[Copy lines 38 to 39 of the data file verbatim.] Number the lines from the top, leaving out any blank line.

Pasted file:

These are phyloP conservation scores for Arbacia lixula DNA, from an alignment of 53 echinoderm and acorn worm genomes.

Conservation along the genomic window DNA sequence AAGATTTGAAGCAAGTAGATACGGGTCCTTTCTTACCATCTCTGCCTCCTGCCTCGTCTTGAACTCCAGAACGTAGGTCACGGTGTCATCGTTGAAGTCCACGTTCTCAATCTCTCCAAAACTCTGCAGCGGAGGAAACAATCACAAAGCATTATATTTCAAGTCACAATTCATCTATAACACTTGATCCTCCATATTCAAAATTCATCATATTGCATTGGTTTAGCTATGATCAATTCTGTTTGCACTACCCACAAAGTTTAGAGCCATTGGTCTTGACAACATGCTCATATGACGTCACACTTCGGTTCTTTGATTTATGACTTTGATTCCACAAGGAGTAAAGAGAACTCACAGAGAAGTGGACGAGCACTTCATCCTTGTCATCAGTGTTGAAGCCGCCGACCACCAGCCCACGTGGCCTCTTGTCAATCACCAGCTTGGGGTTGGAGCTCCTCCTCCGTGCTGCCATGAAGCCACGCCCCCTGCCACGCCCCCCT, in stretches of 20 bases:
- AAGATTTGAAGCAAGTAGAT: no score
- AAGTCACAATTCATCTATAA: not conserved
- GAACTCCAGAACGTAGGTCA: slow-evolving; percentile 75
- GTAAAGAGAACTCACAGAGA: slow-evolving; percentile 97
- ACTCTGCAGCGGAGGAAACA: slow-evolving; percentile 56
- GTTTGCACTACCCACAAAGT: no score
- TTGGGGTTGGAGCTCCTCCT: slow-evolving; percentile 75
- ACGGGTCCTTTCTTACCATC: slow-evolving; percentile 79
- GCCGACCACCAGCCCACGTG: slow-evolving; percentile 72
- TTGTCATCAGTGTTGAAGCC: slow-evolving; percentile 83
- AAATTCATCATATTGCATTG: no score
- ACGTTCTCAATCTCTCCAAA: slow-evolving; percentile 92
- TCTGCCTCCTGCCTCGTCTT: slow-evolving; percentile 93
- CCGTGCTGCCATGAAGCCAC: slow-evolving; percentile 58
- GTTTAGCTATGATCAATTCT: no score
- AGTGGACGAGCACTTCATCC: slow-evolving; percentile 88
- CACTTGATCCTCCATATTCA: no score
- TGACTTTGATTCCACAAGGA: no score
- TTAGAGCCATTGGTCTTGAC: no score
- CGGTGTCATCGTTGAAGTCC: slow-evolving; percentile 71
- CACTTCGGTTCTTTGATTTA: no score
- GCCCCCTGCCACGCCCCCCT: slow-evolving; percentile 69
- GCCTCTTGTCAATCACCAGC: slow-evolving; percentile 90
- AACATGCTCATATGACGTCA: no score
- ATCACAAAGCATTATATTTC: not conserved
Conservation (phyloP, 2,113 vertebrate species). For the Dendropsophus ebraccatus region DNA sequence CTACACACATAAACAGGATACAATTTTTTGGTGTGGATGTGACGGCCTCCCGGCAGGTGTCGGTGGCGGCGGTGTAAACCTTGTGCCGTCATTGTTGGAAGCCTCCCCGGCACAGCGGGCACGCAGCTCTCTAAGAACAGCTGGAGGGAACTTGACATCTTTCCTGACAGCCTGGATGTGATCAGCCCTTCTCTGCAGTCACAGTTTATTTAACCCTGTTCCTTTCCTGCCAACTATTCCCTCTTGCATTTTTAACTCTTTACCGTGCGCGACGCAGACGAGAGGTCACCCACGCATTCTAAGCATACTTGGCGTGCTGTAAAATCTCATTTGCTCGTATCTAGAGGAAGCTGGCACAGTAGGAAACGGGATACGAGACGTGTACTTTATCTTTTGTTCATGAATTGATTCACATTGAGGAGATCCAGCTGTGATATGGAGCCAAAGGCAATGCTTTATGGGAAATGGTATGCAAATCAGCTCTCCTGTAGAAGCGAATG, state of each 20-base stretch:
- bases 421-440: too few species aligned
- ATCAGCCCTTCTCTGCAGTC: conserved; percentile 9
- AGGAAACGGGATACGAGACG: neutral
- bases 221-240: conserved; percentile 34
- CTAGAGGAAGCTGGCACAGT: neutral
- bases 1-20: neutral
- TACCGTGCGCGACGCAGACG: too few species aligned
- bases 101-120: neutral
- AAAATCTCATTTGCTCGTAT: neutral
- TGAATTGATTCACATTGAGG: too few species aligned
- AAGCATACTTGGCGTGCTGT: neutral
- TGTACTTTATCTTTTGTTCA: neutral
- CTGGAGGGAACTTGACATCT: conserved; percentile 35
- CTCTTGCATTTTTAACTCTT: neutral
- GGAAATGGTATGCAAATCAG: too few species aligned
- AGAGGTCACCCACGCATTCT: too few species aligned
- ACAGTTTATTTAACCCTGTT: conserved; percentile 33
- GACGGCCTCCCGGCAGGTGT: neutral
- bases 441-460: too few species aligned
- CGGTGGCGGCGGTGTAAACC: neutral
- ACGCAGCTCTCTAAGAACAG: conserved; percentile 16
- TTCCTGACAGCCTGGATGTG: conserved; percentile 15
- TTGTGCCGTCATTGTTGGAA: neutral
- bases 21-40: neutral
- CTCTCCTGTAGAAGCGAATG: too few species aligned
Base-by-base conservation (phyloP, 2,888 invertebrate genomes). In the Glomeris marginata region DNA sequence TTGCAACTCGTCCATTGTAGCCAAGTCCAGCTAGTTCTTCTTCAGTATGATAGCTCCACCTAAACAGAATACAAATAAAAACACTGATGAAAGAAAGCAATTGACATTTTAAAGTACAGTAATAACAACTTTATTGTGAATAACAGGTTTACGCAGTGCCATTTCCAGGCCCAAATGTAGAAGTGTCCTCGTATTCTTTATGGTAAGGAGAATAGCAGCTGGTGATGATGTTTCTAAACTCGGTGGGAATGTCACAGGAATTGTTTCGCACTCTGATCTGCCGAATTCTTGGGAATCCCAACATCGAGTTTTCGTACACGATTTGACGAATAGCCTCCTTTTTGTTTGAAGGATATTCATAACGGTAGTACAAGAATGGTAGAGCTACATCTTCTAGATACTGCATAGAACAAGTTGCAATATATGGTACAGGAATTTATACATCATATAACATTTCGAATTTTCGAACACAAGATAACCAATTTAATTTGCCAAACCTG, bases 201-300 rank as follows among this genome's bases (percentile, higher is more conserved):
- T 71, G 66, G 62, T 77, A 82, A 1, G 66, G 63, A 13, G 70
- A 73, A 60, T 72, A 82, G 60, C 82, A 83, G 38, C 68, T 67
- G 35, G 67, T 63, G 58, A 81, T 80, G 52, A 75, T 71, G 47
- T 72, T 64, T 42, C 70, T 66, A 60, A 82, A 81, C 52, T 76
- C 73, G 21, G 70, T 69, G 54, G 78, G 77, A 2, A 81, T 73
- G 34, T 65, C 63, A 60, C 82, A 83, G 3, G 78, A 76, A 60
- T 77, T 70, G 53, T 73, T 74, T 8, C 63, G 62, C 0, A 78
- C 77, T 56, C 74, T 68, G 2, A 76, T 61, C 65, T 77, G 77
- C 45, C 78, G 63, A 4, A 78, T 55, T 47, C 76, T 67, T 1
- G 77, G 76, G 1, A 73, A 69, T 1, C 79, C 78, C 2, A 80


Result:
- TGAATTGATTCACATTGAGG: too few species aligned
- AAGCATACTTGGCGTGCTGT: neutral